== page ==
Visit our award winning website at to register for classes online 24/7. Please don't hesitate to contact us if you have any questions about our classes. You can email us at or call us at (310) 434-3400.

Behind the Scenes:
Amore, Amore, Grande Amore per l'italiano

Silvia Masera

Masera at the Television Critics Association meeting in Los Angeles

Italian instructor Silvia Masera speaking to student at Open House

Students in Silvia Masera's Italian classes are hungry for more. More of the language, the culture, the art and the food, all of which they get in her classes.

It's because of the students' demands for more that SMC Community Ed is adding Italian for Continuing Students , with its many dimensions, this summer.

"During each class the students will continue to improve their language skills in writing, reading, speaking, listening, vocabulary, grammar and pronunciation," Masera says. "There is going to be more group work in class, as well as singing along, art and cultural reading comprehension about Italy."

Masera, who also teaches Italian I and Italian for Travelers classes, says her students have many different reasons for taking her courses, but all are passionate Italophiles.

"Most of them love art, and all of them are foodies," she says. "Some have family or relatives in Italy. Some, for example, are going to a wedding in Italy and they are not sure if any of the wedding guests will speak English."

Masera, born and raised in Milano, Italy, has been an Italian tutor at the British Council as well at British Institutes in Milano and Treviglio (Bergamo) as well corporations since the fall 2001.

She moved to Los Angeles in 2007 and has been teaching Italian privately to professors and doctors from UCLA and Cedars Sinai, as well as groups and individual classes at the Italian Institute of Culture in Westwood and The Beverly Hills Lingual Institute.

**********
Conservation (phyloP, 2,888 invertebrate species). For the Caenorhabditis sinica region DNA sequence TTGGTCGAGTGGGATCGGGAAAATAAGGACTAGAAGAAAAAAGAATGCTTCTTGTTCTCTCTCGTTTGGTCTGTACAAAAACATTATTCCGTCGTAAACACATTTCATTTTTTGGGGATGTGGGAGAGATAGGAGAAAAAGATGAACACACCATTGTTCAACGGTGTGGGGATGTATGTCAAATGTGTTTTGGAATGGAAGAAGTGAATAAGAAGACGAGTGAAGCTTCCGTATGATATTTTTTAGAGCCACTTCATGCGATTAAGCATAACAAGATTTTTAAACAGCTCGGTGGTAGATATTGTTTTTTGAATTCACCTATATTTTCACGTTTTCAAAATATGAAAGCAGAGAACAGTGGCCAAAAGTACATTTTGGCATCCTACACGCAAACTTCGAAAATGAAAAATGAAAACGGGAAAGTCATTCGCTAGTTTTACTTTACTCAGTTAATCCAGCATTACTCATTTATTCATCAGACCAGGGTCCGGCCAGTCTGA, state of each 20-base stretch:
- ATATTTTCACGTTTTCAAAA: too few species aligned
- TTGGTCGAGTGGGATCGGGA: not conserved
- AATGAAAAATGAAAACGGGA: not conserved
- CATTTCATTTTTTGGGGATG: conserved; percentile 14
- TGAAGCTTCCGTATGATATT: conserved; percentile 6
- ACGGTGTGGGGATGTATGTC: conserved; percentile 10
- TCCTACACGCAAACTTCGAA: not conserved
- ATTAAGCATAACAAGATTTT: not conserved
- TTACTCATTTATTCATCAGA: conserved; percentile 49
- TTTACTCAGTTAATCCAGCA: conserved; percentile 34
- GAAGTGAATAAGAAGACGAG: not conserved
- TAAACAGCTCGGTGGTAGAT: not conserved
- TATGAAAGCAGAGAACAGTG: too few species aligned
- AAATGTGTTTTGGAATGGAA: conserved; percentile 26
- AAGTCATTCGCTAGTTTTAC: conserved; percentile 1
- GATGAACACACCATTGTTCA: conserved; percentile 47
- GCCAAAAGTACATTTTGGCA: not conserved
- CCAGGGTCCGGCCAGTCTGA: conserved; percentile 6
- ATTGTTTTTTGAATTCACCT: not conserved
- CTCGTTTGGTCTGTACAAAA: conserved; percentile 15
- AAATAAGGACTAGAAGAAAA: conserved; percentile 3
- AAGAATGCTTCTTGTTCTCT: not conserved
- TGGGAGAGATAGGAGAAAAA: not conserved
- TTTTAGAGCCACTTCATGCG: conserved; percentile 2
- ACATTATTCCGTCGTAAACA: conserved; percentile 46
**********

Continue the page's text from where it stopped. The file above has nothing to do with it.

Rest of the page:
She is also a freelance foreign correspondent for Italian online and print magazines such as Gioia.itXL.Republica and Rolling Stone.

In addition, she is an event planner for the entertainment industry and nonprofits since moving to Los Angeles in 2007.

Silvia Masera's Italian for Continuing Students begins July 10.

Opportunity Inspired by Passion!

Michelle KingMichelle King, Director Career & Contract Ed.

Victoria Bleeden's “Golden Flight” Winner of last year's 2017 Photo Contest

Dinnertime by Frank Damon - 2016 Winner

Observatory at Night by Dean Reyes captured top prize in 2015

It's that time of year again; when I get to participate in narrowing down the winner for Community Education's annual Student Photo Contest.  I get to take in and be inspired by the passion, talent and effort exemplified by the photos submitted.  

Photography has always been my personal "I will do it one day" hobby so for now I can live vicariously through our wonderful and talented students by participating in the selection process for the Photo Contest.

While it is always difficult to set aside time to review photos and work through the layered selection process, any opportunity to engage with and showcase our students is rewarding in itself.

Open to all current and former students, the contest will have a winner and first and second runners-up. The winner's image will be the cover of the Fall 2018 class schedule and will be featured in this newsletter, Sound Bites, and on social media.

Don't miss the opportunity to have your talents displayed as the cover of Community Educations Fall Schedule. The rules and submission instructions are at this link.

View Our 2017 Annual Student Photo Contest Winners

We really do appreciate and applaud the efforts of all students that submit photos - best of luck to you. 

Warm regards,

Michelle King
Director of Career &
Contract Education